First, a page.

Public Trust in Government Starts with Effective Management


As Public Spend Forum strives to bring disparate voices into the mix, today we debut a series of articles by William Greenwalt, a Washington, DC–based consultant and a former deputy undersecretary of defense and Congressional staffer. Over the next few months, Bill will be writing on the various areas of public management that are in need of reform.

The public’s trust in government has been steadily declining since its last high shortly after the 9/11 attacks, and is now nearing an all-time low. As this October poll—taken prior to the troubled rollout of the website—shows, public trust in government could now be even lower.

This trend should probably take no one by surprise in an era of unconstrained partisanship and fiscal crisis. Last year, former Federal Reserve Chairman Paul Volcker established an organization to address this dramatic drop in public trust, but it will require a Herculean effort to turn around public opinion. The road will be long, but those who want to address the situation may find that the first step is to look for potential answers in the recent history of public management and oversight.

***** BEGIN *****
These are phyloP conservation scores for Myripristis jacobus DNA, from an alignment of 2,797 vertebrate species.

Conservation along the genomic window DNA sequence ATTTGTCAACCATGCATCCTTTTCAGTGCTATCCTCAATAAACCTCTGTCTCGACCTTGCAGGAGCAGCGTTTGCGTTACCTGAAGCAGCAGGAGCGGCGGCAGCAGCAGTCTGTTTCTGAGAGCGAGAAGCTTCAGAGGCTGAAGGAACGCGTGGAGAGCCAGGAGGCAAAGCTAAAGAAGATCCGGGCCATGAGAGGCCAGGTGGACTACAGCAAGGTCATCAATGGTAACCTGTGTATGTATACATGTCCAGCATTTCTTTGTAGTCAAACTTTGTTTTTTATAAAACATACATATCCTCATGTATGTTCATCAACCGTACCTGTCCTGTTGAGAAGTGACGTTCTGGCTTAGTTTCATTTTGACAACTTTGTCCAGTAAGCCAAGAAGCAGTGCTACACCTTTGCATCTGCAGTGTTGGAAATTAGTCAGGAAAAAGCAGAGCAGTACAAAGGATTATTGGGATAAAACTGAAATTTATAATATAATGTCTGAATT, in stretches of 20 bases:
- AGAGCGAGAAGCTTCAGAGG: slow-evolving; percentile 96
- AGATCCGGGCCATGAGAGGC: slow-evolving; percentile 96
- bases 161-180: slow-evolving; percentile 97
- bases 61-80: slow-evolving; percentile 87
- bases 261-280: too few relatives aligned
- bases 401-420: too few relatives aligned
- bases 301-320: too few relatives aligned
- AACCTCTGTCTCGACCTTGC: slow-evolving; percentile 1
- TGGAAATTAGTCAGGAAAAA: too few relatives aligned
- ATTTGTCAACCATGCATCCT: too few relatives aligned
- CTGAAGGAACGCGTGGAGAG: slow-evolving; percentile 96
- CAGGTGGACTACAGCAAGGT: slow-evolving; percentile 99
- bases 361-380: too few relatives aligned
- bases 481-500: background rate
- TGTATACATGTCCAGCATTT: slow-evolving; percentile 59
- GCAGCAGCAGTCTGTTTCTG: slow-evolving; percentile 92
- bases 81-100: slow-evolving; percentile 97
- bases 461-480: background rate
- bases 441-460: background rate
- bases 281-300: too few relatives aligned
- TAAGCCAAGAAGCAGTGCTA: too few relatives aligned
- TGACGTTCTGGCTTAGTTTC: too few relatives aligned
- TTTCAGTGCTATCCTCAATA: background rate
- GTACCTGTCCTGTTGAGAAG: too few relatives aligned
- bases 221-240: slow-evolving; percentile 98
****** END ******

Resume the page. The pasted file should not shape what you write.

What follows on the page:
The irony of the current situation is that those who most want government to succeed are finding it impossible to effectively execute programs. One reason for this disconnect is that the lessons learned during the Clinton Administration’s government management reforms have been essentially forgotten. Policymakers continue to focus on expanding government missions and responsibilities—whether in the national security or domestic policy realms—without ever adequately focusing on the mechanisms used to execute programs, such as acquisition, personnel, financial management, information management, and performance management. This is a recipe for failure, and will only grow the public’s distrust in the ability of government to perform any function without wasting massive amounts of taxpayer dollars.